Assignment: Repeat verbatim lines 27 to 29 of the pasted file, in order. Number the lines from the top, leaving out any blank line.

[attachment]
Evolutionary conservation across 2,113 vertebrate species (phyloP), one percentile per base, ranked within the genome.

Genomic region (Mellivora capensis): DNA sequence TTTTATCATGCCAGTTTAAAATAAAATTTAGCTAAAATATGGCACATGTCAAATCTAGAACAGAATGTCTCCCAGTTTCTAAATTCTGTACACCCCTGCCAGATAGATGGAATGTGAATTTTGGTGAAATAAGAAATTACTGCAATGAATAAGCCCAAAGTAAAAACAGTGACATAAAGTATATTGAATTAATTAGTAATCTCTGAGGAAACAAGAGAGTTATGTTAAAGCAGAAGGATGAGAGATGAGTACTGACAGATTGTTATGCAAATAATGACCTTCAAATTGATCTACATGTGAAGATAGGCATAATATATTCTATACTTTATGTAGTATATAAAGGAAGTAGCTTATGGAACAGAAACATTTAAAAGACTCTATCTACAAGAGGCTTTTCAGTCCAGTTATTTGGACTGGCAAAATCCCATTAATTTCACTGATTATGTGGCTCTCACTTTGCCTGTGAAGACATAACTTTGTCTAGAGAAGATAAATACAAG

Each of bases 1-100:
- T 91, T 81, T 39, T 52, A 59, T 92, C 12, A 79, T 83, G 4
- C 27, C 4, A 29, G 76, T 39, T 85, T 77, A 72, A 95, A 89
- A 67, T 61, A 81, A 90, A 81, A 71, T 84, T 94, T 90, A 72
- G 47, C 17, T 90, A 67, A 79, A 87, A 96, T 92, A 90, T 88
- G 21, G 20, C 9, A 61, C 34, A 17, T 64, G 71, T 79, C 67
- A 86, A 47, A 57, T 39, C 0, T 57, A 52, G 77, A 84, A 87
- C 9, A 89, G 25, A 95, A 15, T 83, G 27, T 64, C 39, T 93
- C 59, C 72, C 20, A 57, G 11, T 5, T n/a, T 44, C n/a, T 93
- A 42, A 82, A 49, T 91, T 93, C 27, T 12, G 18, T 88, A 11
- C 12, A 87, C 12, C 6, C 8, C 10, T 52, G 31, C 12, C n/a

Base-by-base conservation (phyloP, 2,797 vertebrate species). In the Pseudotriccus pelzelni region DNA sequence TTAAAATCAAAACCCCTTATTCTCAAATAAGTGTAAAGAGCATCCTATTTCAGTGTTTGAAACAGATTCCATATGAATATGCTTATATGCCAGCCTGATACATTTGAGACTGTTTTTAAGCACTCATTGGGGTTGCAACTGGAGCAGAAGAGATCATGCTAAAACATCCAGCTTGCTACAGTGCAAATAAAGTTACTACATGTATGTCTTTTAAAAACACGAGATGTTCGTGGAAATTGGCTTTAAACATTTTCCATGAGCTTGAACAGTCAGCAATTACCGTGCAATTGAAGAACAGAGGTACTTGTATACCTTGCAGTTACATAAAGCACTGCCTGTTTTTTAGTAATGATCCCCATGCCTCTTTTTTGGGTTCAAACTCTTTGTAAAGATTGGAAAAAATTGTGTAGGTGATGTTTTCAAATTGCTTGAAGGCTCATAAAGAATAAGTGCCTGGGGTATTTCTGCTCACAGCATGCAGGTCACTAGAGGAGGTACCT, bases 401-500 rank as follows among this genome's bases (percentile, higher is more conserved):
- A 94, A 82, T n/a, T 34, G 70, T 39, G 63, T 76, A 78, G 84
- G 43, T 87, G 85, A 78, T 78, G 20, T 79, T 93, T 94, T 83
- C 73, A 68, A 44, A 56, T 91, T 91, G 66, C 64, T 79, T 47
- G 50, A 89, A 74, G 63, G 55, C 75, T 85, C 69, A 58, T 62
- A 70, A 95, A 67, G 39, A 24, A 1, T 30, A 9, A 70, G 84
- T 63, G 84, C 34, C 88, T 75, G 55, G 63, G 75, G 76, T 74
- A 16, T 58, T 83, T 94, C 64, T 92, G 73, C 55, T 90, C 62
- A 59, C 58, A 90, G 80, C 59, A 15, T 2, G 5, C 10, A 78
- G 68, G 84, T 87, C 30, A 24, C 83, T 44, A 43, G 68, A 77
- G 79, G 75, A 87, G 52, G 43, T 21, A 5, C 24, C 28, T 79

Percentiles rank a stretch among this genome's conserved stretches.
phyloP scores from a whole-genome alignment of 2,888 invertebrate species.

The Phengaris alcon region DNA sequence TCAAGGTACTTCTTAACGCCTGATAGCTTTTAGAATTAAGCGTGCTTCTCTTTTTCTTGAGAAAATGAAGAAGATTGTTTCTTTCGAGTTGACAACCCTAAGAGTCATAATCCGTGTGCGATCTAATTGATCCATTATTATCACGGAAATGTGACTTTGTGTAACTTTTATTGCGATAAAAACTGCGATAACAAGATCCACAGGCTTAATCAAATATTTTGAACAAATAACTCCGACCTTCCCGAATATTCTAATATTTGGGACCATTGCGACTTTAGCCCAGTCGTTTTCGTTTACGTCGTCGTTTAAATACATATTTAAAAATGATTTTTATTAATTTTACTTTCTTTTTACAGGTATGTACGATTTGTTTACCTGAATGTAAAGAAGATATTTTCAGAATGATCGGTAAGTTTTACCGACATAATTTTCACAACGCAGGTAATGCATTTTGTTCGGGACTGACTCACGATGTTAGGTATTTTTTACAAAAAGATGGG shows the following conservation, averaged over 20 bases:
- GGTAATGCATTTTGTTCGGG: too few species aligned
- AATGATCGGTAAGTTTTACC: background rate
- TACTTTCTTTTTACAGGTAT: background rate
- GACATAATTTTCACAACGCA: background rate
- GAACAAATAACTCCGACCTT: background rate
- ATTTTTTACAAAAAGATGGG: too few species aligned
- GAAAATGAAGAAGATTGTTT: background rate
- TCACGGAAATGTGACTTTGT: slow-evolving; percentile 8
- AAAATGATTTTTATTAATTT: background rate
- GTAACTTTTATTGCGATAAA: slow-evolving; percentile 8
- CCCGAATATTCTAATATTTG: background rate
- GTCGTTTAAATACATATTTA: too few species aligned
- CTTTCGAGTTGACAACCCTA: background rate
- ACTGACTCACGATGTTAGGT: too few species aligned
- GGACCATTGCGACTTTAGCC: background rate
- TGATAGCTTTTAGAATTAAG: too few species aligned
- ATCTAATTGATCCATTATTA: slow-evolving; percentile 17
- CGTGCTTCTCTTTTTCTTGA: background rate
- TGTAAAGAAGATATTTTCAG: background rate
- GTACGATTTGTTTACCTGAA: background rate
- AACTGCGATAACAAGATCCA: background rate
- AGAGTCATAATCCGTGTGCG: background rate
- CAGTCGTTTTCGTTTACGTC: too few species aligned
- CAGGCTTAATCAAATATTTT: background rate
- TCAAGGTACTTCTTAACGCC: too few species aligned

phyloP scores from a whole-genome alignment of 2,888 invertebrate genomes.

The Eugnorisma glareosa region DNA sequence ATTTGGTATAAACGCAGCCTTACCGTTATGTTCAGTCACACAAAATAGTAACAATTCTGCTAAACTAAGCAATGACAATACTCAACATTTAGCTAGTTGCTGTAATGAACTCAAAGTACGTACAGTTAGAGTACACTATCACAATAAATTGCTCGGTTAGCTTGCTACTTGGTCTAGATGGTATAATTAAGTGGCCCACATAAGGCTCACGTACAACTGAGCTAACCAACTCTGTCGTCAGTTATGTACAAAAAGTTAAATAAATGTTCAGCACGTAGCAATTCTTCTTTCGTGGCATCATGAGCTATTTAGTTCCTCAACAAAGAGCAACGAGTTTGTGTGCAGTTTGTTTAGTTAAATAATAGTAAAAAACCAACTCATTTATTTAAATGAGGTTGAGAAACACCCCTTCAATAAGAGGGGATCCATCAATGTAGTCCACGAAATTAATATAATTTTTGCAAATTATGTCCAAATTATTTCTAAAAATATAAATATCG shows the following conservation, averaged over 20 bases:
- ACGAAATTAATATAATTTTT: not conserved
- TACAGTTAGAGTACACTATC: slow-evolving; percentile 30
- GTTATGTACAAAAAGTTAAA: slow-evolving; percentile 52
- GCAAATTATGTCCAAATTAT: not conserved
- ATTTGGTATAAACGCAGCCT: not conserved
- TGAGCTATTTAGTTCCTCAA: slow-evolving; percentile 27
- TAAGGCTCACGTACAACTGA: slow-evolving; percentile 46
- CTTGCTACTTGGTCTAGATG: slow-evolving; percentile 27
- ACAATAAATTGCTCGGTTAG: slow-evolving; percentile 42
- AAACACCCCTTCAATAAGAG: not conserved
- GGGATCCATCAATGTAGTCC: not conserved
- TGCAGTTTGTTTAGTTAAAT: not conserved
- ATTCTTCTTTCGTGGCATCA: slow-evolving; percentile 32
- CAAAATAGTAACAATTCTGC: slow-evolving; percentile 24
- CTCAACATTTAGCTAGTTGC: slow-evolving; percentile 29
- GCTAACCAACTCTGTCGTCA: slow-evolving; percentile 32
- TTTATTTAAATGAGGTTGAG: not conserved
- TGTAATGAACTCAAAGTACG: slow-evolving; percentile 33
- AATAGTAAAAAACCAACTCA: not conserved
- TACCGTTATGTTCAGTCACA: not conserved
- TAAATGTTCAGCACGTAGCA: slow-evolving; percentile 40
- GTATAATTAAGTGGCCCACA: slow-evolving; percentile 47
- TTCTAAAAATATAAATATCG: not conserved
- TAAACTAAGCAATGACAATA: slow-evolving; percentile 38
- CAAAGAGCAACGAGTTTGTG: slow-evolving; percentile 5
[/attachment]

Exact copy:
The Phengaris alcon region DNA sequence TCAAGGTACTTCTTAACGCCTGATAGCTTTTAGAATTAAGCGTGCTTCTCTTTTTCTTGAGAAAATGAAGAAGATTGTTTCTTTCGAGTTGACAACCCTAAGAGTCATAATCCGTGTGCGATCTAATTGATCCATTATTATCACGGAAATGTGACTTTGTGTAACTTTTATTGCGATAAAAACTGCGATAACAAGATCCACAGGCTTAATCAAATATTTTGAACAAATAACTCCGACCTTCCCGAATATTCTAATATTTGGGACCATTGCGACTTTAGCCCAGTCGTTTTCGTTTACGTCGTCGTTTAAATACATATTTAAAAATGATTTTTATTAATTTTACTTTCTTTTTACAGGTATGTACGATTTGTTTACCTGAATGTAAAGAAGATATTTTCAGAATGATCGGTAAGTTTTACCGACATAATTTTCACAACGCAGGTAATGCATTTTGTTCGGGACTGACTCACGATGTTAGGTATTTTTTACAAAAAGATGGG shows the following conservation, averaged over 20 bases:
- GGTAATGCATTTTGTTCGGG: too few species aligned
- AATGATCGGTAAGTTTTACC: background rate